Floods in North Rhine-Westphalia: Cars are in the water in Erftstadt on the flooded Bundesstraße 265
Photo: Marius Becker / dpa
The flood disaster in North Rhine-Westphalia and Rhineland-Palatinate has created new pressure in the fight against man-made climate change.
There is broad consensus within the European Union that they want to be climate neutral by 2050 - but implementation is often still lacking.
According to experts, the project will not completely avert the consequences of climate change - but it can be mitigated.
What does this mean for the situation in Germany in the coming years?
How is the climate changing?
And what are the consequences for agriculture, our health and living?
As a result of man-made climate change, floods will increasingly pose a threat towards the year 2050, especially in areas in Northern and Western Europe, says Ralf Merz, hydrologist at the Helmholtz Center for Environmental Research in Halle an der Saale.
This development is mainly related to the so-called jet stream.
This is a band of strong winds several kilometers high that is driven by large-scale temperature differences, for example between the Arctic and the tropics.
As these differences become smaller, the jet stream apparently also subsides, so that high and low pressure zones last longer over Europe.
“That happened again now with the low pressure area 'Bernd'.” According to this, such a low would have moved on after two days, now it has stopped in one place - with devastating consequences.
There is little doubt in the professional world that long-lasting high temperatures are associated with man-made climate change.
This will pose great challenges for people in the future, explains Daniela Jacob, meteorologist and director of the German Institute for Climate Services (Gerics) in Hamburg.
"By 2050 we have to expect that the summer months will be significantly hotter and drier," said Jacob.
For the Upper Rhine Graben near Karlsruhe, it can already be projected that by the middle of the century the number of hot days will approximately double compared to the period from 1970 to 2000.
More heat also has an impact on health.
"If the temperature does not drop below 20 degrees at night, that means that we cannot rest properly and are less productive," explains Jacob.
Andreas Marx from the Helmholtz Center for Environmental Research in Leipzig assumes that the heat will put additional strain on the health system.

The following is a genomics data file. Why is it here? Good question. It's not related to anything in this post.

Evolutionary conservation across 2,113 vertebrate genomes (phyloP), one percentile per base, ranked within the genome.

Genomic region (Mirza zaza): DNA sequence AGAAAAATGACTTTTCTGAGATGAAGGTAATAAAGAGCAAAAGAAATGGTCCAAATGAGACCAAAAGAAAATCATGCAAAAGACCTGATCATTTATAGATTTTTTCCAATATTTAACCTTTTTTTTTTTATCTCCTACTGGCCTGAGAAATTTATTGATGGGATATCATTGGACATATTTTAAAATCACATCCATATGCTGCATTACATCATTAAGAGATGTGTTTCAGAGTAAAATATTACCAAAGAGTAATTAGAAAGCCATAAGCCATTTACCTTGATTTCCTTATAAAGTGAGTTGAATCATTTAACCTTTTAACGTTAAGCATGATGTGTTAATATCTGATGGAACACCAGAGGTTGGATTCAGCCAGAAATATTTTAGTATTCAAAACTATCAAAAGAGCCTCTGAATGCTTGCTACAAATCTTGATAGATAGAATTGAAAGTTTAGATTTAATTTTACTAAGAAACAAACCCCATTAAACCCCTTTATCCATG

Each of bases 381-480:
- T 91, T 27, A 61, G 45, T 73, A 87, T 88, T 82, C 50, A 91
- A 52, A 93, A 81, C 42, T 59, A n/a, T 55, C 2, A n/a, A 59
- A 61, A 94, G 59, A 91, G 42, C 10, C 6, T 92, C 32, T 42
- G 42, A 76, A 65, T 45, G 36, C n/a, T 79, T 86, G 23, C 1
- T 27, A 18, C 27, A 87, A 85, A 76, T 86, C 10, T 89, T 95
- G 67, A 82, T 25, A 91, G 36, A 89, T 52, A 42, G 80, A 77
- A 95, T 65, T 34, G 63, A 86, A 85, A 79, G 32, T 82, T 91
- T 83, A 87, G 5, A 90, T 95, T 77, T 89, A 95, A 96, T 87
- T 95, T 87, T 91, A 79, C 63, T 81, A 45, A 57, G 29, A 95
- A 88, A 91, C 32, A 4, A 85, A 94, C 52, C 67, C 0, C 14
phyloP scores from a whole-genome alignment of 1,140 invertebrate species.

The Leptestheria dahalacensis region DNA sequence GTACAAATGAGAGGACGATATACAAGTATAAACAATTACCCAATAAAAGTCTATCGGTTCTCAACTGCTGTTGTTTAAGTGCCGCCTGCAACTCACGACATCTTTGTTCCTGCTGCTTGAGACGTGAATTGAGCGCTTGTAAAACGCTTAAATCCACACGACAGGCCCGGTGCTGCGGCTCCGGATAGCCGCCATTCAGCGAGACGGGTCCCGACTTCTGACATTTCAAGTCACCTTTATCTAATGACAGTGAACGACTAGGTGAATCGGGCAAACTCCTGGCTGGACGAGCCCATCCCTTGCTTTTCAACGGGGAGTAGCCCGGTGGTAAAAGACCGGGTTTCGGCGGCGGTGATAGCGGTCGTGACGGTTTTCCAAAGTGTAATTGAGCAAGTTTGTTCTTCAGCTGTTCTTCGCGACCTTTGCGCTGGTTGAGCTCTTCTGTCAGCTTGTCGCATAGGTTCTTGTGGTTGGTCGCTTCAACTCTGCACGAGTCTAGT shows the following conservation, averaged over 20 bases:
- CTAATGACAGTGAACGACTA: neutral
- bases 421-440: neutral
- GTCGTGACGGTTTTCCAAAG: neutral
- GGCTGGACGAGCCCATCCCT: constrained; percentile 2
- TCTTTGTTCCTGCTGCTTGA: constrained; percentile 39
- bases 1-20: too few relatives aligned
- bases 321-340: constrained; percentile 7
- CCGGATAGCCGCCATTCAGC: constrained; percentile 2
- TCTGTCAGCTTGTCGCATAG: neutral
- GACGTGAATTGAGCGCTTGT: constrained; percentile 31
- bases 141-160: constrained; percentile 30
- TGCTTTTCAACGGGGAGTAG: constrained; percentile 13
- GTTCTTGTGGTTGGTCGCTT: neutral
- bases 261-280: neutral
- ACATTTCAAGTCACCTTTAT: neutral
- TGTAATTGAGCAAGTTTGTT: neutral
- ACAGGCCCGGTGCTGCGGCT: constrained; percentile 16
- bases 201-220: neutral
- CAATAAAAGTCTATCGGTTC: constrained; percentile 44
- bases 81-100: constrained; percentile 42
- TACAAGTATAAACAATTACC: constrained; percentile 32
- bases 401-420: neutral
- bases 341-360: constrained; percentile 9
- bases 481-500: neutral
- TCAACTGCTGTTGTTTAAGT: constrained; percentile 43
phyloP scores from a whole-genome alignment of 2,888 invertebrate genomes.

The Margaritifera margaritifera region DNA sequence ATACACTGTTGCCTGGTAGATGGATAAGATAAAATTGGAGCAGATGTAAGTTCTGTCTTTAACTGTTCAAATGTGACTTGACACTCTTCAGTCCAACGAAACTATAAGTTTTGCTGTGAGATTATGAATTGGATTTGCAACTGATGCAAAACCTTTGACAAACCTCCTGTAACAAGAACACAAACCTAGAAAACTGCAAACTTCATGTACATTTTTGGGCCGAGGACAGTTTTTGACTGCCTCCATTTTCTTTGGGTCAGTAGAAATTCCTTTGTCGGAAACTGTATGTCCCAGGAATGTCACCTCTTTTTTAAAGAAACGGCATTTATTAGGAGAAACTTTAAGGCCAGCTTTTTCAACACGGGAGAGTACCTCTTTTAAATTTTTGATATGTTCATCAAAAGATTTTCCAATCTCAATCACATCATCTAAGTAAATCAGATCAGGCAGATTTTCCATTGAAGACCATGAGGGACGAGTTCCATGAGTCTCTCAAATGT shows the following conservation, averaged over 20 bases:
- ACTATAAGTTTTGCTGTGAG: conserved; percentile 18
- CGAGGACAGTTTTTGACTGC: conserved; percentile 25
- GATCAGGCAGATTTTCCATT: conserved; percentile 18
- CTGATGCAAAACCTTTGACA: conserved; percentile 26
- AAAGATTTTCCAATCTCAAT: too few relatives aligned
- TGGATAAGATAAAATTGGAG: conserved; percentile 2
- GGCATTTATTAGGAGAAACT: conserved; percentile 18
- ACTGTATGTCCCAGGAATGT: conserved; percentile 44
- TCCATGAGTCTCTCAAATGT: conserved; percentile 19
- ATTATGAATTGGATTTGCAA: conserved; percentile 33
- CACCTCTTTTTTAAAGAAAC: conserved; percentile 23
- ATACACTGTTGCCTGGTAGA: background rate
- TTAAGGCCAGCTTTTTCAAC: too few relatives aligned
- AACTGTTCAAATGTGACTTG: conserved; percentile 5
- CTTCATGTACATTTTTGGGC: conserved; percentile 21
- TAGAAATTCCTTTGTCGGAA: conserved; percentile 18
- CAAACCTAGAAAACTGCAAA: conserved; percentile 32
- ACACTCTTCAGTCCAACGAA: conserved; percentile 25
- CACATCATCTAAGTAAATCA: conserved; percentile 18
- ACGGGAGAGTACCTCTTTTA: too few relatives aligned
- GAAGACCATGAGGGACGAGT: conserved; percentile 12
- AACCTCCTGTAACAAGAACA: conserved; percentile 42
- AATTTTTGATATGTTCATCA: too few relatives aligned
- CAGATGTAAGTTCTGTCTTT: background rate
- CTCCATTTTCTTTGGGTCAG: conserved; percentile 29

For example, it could lead to more circulatory diseases.
France, for example, had a major heat wave in 2003 and at that time a good 35,000 additional deaths as a result of permanently high temperatures.
Germany was largely spared that year, which is why there are poorer warning systems for heat waves in this country.
That will probably change by 2050, says Marx.
Persistent heat and long, heavy rain also mean a change for those who are very dependent on the weather.
"In agriculture, we have to rely on varieties that can cope with these strong temperature and humidity variations," says researcher Jacob.
Another problem is that water will become scarcer by 2050.
"Agriculture has to adapt in such a way that it does not have to irrigate the soil as often," adds the specialist.
In addition, farmers should not allow the soil to dry out too much, if possible.
Overall, it will be more important to consume the food produced in agriculture carefully, said the chairman of the German Climate Consortium, Mojib Latif.
Too much food is already being thrown away today.
“A lot of energy and raw materials are wasted unnecessarily.
That just can't work. "
The topics of tourism and climate change are already closely linked today.
According to the meteorologist Jacob, our holiday destinations will have changed by the middle of the century.
The North and Baltic Seas could expect the summers there to be warmer and more stable.
The threat from rising sea levels there is low until 2050 - the German coasts are "relatively well prepared" for this.
However, this will become more critical by the end of the century.
According to experts, other regions will suffer from the climatic changes.
"The Mediterranean will probably not be so attractive in the future," says Latif.
According to Jacobs, there will be over 40 degrees in the summer months.
“It's too warm for vacation.
These regions will then be among the losers in tourism. "
The fact that rooms are cooled down with energy-intensive air conditioning in hot summers exacerbates the problem of man-made climate change, says Jacob.
Scientist Marx, member of the Helmholtz Climate Initiative, therefore recommends insulating building envelopes much better, "then this also has the effect in summer that heat does not get into the house as quickly."
In his opinion, German cities in particular need to be rethought.
"We need green and blue infrastructure in the city, that is, parks and bodies of water." This is how you can ensure significant cooling in hot urban canyons.
"This is because plants evaporate water and energy is carried away in the process."
"We are just leaving the comfort zone"
All experts emphasize that more needs to be done to curb the impact of climate change.
"We are just leaving the comfort zone," warns climate researcher Latif.
But it is still possible to meet the Paris climate targets - even if it is a "Herculean task".
According to the hydrologist Merz, climate change has advanced, »but we are still, hopefully, at the tipping point at which the climate will change significantly over the long term.
That means we have to stop the development now, before it's too late. "
jme / dpa